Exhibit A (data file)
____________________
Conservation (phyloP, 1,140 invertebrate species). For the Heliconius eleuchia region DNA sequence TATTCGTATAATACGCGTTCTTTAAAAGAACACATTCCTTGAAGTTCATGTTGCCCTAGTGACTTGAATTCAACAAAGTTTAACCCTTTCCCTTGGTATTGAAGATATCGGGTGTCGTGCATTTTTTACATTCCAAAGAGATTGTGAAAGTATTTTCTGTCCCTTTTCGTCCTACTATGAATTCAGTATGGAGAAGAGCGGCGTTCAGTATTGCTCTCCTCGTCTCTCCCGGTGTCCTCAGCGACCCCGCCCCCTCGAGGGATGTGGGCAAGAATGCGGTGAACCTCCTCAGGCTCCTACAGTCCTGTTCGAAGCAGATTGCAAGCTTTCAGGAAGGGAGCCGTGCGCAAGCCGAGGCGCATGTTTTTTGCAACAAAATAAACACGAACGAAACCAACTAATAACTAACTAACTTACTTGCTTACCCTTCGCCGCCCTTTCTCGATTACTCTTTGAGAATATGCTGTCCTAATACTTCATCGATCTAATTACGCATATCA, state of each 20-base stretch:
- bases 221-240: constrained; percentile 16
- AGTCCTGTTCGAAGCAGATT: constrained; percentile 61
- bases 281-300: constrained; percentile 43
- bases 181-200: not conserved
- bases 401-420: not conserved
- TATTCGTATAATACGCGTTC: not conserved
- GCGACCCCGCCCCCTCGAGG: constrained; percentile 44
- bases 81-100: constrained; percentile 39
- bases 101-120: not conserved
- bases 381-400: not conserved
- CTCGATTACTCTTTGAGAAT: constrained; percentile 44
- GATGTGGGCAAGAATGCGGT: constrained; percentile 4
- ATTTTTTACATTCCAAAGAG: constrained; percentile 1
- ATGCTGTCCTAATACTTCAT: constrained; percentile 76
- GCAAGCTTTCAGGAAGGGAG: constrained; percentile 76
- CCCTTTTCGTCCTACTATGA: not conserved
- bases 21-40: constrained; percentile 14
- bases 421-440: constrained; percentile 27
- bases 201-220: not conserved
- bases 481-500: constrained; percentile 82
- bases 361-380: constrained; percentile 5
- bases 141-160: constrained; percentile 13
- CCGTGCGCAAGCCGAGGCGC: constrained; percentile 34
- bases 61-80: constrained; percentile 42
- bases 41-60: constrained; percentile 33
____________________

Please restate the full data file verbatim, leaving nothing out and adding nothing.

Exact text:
Conservation (phyloP, 1,140 invertebrate species). For the Heliconius eleuchia region DNA sequence TATTCGTATAATACGCGTTCTTTAAAAGAACACATTCCTTGAAGTTCATGTTGCCCTAGTGACTTGAATTCAACAAAGTTTAACCCTTTCCCTTGGTATTGAAGATATCGGGTGTCGTGCATTTTTTACATTCCAAAGAGATTGTGAAAGTATTTTCTGTCCCTTTTCGTCCTACTATGAATTCAGTATGGAGAAGAGCGGCGTTCAGTATTGCTCTCCTCGTCTCTCCCGGTGTCCTCAGCGACCCCGCCCCCTCGAGGGATGTGGGCAAGAATGCGGTGAACCTCCTCAGGCTCCTACAGTCCTGTTCGAAGCAGATTGCAAGCTTTCAGGAAGGGAGCCGTGCGCAAGCCGAGGCGCATGTTTTTTGCAACAAAATAAACACGAACGAAACCAACTAATAACTAACTAACTTACTTGCTTACCCTTCGCCGCCCTTTCTCGATTACTCTTTGAGAATATGCTGTCCTAATACTTCATCGATCTAATTACGCATATCA, state of each 20-base stretch:
- bases 221-240: constrained; percentile 16
- AGTCCTGTTCGAAGCAGATT: constrained; percentile 61
- bases 281-300: constrained; percentile 43
- bases 181-200: not conserved
- bases 401-420: not conserved
- TATTCGTATAATACGCGTTC: not conserved
- GCGACCCCGCCCCCTCGAGG: constrained; percentile 44
- bases 81-100: constrained; percentile 39
- bases 101-120: not conserved
- bases 381-400: not conserved
- CTCGATTACTCTTTGAGAAT: constrained; percentile 44
- GATGTGGGCAAGAATGCGGT: constrained; percentile 4
- ATTTTTTACATTCCAAAGAG: constrained; percentile 1
- ATGCTGTCCTAATACTTCAT: constrained; percentile 76
- GCAAGCTTTCAGGAAGGGAG: constrained; percentile 76
- CCCTTTTCGTCCTACTATGA: not conserved
- bases 21-40: constrained; percentile 14
- bases 421-440: constrained; percentile 27
- bases 201-220: not conserved
- bases 481-500: constrained; percentile 82
- bases 361-380: constrained; percentile 5
- bases 141-160: constrained; percentile 13
- CCGTGCGCAAGCCGAGGCGC: constrained; percentile 34
- bases 61-80: constrained; percentile 42
- bases 41-60: constrained; percentile 33